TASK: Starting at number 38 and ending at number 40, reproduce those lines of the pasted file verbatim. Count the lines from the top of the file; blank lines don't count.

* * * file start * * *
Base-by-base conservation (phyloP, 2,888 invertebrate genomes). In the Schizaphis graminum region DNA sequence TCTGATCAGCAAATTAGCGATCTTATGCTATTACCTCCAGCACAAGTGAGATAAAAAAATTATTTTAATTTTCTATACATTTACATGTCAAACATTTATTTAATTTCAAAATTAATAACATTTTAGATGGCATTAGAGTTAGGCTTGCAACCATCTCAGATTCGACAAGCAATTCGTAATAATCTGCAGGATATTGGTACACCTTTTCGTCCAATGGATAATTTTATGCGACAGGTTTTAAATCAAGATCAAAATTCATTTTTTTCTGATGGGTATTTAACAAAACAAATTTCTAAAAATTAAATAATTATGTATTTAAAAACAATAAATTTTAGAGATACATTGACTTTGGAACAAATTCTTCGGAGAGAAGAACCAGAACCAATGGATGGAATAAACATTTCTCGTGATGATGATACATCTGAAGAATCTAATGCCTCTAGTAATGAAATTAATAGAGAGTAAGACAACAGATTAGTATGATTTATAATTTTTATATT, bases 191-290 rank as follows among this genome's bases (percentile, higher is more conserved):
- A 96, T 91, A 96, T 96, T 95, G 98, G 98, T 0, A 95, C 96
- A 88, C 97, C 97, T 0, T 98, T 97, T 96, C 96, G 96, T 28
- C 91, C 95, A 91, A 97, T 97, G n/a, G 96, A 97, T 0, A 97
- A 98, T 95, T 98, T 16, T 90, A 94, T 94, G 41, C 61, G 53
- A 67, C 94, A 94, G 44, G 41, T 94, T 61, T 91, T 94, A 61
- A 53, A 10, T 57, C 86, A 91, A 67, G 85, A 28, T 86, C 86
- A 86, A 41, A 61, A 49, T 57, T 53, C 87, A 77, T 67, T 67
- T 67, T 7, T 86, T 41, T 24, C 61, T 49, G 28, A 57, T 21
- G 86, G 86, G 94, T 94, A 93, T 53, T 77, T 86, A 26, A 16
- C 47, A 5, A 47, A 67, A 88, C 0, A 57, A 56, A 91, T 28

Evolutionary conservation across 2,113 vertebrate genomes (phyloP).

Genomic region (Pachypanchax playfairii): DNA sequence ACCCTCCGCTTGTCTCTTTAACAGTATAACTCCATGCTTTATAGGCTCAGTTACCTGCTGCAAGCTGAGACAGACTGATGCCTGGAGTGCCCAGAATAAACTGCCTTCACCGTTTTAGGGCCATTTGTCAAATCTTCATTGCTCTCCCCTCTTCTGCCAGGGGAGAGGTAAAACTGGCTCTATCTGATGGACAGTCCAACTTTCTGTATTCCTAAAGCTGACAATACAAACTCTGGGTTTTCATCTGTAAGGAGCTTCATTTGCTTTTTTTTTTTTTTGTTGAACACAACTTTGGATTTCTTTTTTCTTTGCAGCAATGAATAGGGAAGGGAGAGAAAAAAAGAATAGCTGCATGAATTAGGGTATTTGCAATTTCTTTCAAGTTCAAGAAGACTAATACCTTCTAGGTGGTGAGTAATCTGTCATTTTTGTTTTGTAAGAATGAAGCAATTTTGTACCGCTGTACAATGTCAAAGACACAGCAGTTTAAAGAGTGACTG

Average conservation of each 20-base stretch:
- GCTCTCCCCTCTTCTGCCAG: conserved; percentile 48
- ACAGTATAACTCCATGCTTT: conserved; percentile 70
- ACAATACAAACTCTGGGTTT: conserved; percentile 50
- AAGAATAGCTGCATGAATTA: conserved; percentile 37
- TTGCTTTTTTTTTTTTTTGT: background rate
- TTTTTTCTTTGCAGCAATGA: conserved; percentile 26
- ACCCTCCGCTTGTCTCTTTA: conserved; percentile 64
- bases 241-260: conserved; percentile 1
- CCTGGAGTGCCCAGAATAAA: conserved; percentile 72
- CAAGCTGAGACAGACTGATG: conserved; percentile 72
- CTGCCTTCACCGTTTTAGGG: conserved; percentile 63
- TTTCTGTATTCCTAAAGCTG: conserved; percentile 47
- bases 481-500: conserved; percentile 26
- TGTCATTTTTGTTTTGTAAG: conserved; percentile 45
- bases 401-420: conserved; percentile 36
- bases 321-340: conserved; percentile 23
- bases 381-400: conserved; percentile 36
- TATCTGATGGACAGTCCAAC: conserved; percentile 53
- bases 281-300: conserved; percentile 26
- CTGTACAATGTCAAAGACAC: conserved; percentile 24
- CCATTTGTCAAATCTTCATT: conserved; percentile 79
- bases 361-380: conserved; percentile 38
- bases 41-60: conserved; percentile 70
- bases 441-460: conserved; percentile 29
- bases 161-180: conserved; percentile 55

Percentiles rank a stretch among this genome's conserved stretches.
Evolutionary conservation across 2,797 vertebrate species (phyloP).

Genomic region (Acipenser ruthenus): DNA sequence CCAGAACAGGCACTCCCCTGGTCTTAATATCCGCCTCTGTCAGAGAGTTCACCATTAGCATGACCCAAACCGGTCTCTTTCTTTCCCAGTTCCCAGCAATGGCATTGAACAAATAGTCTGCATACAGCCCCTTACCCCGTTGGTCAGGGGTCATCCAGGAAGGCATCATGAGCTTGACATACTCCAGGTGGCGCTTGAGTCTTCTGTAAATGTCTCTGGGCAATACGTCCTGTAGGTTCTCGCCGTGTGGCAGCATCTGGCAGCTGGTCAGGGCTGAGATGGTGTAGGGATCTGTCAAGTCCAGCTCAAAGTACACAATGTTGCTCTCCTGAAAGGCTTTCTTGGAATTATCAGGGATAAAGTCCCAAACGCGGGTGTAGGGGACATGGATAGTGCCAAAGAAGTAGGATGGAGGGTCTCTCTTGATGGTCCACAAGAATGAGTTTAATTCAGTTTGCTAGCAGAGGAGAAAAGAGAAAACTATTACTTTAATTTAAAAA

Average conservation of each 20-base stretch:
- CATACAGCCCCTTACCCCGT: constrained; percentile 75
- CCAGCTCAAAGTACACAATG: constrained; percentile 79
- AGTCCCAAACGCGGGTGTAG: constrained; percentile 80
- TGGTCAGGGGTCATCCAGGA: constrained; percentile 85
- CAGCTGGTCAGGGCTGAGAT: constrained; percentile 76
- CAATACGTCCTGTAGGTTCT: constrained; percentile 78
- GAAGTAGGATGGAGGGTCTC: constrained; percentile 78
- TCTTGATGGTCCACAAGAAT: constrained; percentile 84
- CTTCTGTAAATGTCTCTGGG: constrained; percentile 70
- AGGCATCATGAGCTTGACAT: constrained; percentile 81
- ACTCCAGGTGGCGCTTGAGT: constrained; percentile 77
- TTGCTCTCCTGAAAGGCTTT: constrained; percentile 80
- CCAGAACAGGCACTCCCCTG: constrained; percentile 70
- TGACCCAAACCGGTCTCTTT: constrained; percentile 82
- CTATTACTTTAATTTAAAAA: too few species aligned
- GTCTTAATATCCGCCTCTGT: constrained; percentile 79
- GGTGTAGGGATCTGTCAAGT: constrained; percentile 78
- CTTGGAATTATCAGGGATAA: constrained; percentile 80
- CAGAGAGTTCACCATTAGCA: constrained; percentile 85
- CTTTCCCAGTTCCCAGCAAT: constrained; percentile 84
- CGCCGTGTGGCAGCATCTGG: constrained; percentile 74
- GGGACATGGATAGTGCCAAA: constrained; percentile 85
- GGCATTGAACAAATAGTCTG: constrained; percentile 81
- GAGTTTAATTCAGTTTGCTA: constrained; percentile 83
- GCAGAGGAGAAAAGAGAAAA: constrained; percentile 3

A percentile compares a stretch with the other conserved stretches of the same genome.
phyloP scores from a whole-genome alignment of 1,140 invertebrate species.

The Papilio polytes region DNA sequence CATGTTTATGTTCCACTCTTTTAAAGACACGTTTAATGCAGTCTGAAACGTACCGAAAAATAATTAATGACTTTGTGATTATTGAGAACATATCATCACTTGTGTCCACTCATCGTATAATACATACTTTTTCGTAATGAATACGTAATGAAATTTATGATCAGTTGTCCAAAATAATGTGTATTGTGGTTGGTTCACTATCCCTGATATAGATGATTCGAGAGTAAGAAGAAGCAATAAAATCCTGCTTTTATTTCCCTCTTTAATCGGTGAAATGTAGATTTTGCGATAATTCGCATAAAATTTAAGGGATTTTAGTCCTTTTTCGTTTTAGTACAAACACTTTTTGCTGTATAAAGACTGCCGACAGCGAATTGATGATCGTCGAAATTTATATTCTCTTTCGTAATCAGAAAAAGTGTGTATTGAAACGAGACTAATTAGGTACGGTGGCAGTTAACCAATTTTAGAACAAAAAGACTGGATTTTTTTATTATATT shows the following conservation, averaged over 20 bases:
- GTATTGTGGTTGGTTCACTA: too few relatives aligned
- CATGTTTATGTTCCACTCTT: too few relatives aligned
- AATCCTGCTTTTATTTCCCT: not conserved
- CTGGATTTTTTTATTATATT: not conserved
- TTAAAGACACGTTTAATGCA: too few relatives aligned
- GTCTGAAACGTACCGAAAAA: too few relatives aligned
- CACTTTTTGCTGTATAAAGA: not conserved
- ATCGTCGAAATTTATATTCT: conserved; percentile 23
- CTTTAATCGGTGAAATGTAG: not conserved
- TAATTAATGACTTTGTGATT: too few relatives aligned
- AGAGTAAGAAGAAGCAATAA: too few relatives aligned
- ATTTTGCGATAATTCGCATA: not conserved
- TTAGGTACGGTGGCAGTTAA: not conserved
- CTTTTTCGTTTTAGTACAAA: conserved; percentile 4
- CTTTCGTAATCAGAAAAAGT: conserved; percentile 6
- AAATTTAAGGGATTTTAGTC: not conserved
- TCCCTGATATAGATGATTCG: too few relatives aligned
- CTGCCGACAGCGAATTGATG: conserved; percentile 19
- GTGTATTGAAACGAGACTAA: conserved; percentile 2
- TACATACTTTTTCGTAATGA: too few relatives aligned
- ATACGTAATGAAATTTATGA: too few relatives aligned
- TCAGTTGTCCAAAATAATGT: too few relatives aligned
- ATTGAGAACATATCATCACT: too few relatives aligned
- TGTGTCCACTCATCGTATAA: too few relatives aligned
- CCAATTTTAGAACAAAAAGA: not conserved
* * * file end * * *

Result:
- bases 441-460: conserved; percentile 29
- bases 161-180: conserved; percentile 55

Percentiles rank a stretch among this genome's conserved stretches.